Chairman Bishop Statement at FDA’s Foreign Drug Inspections Program Hearing

2021-03-09 10:18
Statement
Congressman Sanford Bishop (D-GA), Chair of the Agriculture, Rural Development, Food and Drug Administration, and Related Agencies Subcommittee, delivered the following remarks at the Subcommittee's oversight hearing on the FDA’s Foreign Drug Inspections Program.
 

"I would like to welcome everyone to today’s hearing on this very important topic.

Our witness today, Dr. Mary Denigan-Macauley, has been at the Government Accountability Office since 2001 and has a wealth of knowledge on the issues we will be discussing.  We look forward to hearing from you and thank you for your close attention and hard work to highlight this issue.

Today, three quarters of the supply of active pharmaceutical ingredients and about half of the supply of finished doses for the U.S. market are produced overseas.  In the past, the FDA focused on hitting inspection targets to ensure certain facilities were being inspected on a predictable schedule. The rapid and continued growth in foreign facilities has made it impossible to continue this approach. FDA now employs a risk-based model for selecting and prioritizing inspections.

The past thirty years have brought tremendous growth in the global pharmaceutical market.  The GAO has been studying the FDA’s foreign drug inspections program for nearly that entire period. And since 2009, GAO has placed FDA’s ability to oversee the global pharmaceutical supply chain, which includes the foreign drug inspections program, on its high-risk list.  This is unacceptable. The highest priority of the FDA is to ensure the safety and efficacy of medical products. The countless Americans who depend on lifesaving drugs each day shouldn’t have to worry about whether that drug was produced in a dangerous facility.

I have been troubled by recent news reports about the dangers of tainted drugs and unacceptable manufacturing practices coming from overseas. Instances of contaminants making their way into blood pressure medications, reports from inspectors who have observed paper shredding campaigns, and descriptions of inspectors playing a cat and mouse game with foreign manufacturers intent on hiding problems paints a frightening picture of the global health of our drug supply. Inspections are some of our most valuable tools in the fight against fraud, and it sounds like we have to do better.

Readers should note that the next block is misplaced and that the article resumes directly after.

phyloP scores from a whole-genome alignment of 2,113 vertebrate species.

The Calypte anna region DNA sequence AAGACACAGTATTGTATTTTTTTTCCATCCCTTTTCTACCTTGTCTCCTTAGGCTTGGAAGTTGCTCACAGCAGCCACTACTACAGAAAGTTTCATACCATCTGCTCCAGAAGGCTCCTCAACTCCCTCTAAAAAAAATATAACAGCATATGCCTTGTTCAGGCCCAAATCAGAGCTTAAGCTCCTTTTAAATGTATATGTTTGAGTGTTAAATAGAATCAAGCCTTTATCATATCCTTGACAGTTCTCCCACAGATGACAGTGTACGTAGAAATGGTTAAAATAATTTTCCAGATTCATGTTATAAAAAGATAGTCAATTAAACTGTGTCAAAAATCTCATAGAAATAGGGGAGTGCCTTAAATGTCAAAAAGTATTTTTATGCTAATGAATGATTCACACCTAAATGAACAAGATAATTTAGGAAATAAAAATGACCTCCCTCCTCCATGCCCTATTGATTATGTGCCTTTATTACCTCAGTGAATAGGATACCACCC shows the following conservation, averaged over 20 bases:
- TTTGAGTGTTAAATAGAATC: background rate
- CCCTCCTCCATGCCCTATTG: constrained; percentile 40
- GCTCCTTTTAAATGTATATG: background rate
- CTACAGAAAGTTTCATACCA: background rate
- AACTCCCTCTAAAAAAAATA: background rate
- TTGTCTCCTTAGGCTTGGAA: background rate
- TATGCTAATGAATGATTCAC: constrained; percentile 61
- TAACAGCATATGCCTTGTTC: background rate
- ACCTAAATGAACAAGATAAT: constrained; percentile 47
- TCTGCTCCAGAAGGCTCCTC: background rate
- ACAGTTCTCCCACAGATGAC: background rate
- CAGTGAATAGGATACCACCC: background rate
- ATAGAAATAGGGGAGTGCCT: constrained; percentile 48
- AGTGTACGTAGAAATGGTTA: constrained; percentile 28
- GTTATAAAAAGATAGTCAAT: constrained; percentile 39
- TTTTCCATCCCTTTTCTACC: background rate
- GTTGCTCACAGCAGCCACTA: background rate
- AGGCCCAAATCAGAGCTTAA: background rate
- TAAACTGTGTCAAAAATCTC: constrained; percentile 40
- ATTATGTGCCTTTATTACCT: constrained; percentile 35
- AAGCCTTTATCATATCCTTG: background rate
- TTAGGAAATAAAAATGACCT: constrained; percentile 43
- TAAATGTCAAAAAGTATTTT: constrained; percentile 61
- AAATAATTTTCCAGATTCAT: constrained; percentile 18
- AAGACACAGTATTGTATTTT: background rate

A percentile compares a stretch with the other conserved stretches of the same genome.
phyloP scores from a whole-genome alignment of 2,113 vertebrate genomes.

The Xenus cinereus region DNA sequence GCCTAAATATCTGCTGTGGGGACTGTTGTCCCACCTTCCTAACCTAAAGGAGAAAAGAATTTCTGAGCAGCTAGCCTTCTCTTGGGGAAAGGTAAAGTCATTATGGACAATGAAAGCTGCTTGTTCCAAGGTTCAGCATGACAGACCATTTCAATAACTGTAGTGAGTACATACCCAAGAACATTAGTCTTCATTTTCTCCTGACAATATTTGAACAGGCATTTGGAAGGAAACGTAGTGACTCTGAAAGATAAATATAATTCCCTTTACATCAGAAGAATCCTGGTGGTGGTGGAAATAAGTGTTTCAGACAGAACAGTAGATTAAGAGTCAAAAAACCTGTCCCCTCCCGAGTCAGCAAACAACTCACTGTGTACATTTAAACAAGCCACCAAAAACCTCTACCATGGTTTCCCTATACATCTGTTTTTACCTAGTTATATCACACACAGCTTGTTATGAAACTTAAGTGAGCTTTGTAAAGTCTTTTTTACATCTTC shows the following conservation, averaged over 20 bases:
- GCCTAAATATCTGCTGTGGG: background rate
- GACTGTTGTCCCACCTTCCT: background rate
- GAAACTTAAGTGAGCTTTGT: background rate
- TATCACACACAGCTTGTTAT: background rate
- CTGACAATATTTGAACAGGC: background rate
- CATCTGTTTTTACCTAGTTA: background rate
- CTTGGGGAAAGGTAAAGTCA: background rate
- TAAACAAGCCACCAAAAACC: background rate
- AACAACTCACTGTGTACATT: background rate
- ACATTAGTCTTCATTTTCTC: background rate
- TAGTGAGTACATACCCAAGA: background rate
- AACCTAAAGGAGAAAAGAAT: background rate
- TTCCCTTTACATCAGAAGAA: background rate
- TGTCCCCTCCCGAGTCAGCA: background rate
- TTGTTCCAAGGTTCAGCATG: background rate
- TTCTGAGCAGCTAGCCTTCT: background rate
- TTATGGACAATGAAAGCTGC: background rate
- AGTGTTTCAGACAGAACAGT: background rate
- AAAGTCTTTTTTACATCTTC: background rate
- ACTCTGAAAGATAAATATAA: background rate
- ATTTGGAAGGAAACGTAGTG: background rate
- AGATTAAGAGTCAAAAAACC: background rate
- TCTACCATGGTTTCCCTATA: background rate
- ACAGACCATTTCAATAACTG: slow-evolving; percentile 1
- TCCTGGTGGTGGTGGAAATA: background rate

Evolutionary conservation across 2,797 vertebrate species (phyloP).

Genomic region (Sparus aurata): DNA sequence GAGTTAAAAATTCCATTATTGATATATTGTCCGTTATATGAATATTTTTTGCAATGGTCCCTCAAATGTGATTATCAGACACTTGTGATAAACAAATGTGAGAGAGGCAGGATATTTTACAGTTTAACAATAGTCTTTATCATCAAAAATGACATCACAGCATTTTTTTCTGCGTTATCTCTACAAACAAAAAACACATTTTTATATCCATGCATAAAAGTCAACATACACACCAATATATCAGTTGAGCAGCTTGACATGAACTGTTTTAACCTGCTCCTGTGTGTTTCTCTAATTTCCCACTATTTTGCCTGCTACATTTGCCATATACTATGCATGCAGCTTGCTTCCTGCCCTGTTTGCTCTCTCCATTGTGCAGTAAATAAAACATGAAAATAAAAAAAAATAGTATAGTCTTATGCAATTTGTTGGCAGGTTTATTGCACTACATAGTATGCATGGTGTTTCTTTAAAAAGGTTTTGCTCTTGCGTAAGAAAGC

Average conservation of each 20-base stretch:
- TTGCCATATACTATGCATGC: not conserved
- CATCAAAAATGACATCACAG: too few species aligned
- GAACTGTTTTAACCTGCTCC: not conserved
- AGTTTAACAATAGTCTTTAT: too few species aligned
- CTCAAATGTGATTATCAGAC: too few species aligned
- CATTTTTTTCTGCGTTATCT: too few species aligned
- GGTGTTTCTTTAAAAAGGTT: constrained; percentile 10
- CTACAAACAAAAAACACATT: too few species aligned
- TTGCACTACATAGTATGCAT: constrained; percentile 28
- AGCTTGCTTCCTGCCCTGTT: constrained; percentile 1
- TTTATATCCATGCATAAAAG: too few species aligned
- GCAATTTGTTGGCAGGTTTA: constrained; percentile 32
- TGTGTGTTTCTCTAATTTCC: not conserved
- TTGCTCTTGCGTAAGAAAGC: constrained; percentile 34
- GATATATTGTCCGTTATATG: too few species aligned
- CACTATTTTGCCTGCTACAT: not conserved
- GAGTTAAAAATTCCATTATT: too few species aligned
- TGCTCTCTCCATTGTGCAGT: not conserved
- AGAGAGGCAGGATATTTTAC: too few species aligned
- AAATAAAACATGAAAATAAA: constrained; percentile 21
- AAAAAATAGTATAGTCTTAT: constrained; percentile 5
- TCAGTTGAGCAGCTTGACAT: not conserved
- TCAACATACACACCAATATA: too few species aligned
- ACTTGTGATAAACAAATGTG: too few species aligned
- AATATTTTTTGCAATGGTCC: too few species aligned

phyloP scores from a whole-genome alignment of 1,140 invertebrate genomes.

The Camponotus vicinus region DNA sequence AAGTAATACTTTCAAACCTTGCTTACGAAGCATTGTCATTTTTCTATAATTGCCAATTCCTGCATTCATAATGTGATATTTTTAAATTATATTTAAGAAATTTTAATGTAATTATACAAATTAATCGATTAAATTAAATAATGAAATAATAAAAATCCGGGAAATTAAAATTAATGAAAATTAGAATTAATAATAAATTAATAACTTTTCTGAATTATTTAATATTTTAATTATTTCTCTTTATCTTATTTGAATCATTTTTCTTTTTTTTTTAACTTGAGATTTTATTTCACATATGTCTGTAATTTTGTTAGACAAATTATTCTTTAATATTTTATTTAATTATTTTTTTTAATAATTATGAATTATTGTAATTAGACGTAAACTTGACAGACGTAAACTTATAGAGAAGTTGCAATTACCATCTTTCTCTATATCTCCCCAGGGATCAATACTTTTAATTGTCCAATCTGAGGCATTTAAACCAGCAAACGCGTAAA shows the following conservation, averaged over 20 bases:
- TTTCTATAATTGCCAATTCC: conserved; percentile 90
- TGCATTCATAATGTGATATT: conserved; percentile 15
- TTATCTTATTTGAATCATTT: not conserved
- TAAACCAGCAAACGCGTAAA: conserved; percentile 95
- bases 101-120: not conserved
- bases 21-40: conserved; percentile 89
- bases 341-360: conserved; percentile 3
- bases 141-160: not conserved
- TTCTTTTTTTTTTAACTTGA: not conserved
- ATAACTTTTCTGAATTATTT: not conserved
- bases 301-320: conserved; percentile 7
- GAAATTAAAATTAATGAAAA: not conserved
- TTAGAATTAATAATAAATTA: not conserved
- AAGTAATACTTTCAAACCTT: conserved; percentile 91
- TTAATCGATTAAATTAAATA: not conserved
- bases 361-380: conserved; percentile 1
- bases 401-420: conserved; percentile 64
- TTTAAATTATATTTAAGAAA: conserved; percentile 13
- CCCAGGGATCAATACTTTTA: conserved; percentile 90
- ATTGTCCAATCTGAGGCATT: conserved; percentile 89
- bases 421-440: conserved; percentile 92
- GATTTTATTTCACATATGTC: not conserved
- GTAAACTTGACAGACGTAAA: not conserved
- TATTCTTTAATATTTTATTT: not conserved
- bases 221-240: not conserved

We are here today to discuss how the FDA conducts foreign inspections compared to domestic ones, how the FDA’s inspection efforts have been impacted by COVID-19, and how the FDA can improve its foreign drug inspections program moving forward. To put it simply, we will use what we learn today to keep FDA accountable, and most importantly, make them do their job.

The importance of this task cannot be overstated, considering that nearly all foreign inspections have been on pause since the outbreak of COVID-19. Whether this requires more resources to enhance our domestic manufacturing capabilities or whether this requires larger investments to deploy more inspectors abroad, I am committed to ensuring the FDA has the right tools and carries out the right policies to address this crisis.

Last year’s bill included $3.5 million to help the FDA strengthen its inspections programs in China and India and reduce the practice of providing months of notice before conducting an inspection. I hope it will become an important tool to help address inspections issues from COVID-19 and beyond.

Dr. Denigan-Macauley, I want to again express my appreciation for your participation today. I look forward to hearing from you about what challenges remain and how we can help improve the foreign drug inspections program moving forward."

 

 

 

117th Congress